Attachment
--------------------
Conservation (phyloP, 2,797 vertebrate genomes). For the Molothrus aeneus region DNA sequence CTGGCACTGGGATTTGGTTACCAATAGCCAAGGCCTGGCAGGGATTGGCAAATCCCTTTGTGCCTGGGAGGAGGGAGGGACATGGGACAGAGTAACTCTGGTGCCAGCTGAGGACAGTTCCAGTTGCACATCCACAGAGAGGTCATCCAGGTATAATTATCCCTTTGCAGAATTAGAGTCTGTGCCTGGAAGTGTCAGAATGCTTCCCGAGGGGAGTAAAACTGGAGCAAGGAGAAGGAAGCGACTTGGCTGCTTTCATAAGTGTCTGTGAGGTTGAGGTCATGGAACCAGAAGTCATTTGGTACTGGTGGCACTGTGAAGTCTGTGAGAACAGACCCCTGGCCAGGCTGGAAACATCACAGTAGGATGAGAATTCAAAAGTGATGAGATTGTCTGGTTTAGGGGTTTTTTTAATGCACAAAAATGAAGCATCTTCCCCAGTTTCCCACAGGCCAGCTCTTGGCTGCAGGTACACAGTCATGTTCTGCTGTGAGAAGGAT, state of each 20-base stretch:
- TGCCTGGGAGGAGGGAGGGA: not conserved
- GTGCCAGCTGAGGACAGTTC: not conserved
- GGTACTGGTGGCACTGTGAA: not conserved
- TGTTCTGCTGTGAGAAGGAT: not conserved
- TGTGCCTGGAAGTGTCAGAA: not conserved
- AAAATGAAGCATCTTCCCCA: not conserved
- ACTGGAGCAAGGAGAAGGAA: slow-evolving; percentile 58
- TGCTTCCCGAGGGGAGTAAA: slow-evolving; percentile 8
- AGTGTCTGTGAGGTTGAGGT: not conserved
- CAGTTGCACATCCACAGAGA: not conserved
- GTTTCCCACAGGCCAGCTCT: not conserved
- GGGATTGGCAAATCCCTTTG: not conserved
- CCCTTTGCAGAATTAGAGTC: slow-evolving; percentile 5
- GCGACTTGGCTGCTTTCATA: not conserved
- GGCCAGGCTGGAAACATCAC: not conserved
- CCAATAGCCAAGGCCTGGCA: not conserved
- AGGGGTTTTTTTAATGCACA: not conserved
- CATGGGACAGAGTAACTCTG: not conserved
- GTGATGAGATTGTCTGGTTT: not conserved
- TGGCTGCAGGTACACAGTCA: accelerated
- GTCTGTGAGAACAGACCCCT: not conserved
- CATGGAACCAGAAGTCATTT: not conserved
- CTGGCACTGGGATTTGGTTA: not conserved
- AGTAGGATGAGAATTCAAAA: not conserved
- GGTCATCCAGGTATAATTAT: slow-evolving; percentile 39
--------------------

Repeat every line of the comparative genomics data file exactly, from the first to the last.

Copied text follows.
Conservation (phyloP, 2,797 vertebrate genomes). For the Molothrus aeneus region DNA sequence CTGGCACTGGGATTTGGTTACCAATAGCCAAGGCCTGGCAGGGATTGGCAAATCCCTTTGTGCCTGGGAGGAGGGAGGGACATGGGACAGAGTAACTCTGGTGCCAGCTGAGGACAGTTCCAGTTGCACATCCACAGAGAGGTCATCCAGGTATAATTATCCCTTTGCAGAATTAGAGTCTGTGCCTGGAAGTGTCAGAATGCTTCCCGAGGGGAGTAAAACTGGAGCAAGGAGAAGGAAGCGACTTGGCTGCTTTCATAAGTGTCTGTGAGGTTGAGGTCATGGAACCAGAAGTCATTTGGTACTGGTGGCACTGTGAAGTCTGTGAGAACAGACCCCTGGCCAGGCTGGAAACATCACAGTAGGATGAGAATTCAAAAGTGATGAGATTGTCTGGTTTAGGGGTTTTTTTAATGCACAAAAATGAAGCATCTTCCCCAGTTTCCCACAGGCCAGCTCTTGGCTGCAGGTACACAGTCATGTTCTGCTGTGAGAAGGAT, state of each 20-base stretch:
- TGCCTGGGAGGAGGGAGGGA: not conserved
- GTGCCAGCTGAGGACAGTTC: not conserved
- GGTACTGGTGGCACTGTGAA: not conserved
- TGTTCTGCTGTGAGAAGGAT: not conserved
- TGTGCCTGGAAGTGTCAGAA: not conserved
- AAAATGAAGCATCTTCCCCA: not conserved
- ACTGGAGCAAGGAGAAGGAA: slow-evolving; percentile 58
- TGCTTCCCGAGGGGAGTAAA: slow-evolving; percentile 8
- AGTGTCTGTGAGGTTGAGGT: not conserved
- CAGTTGCACATCCACAGAGA: not conserved
- GTTTCCCACAGGCCAGCTCT: not conserved
- GGGATTGGCAAATCCCTTTG: not conserved
- CCCTTTGCAGAATTAGAGTC: slow-evolving; percentile 5
- GCGACTTGGCTGCTTTCATA: not conserved
- GGCCAGGCTGGAAACATCAC: not conserved
- CCAATAGCCAAGGCCTGGCA: not conserved
- AGGGGTTTTTTTAATGCACA: not conserved
- CATGGGACAGAGTAACTCTG: not conserved
- GTGATGAGATTGTCTGGTTT: not conserved
- TGGCTGCAGGTACACAGTCA: accelerated
- GTCTGTGAGAACAGACCCCT: not conserved
- CATGGAACCAGAAGTCATTT: not conserved
- CTGGCACTGGGATTTGGTTA: not conserved
- AGTAGGATGAGAATTCAAAA: not conserved
- GGTCATCCAGGTATAATTAT: slow-evolving; percentile 39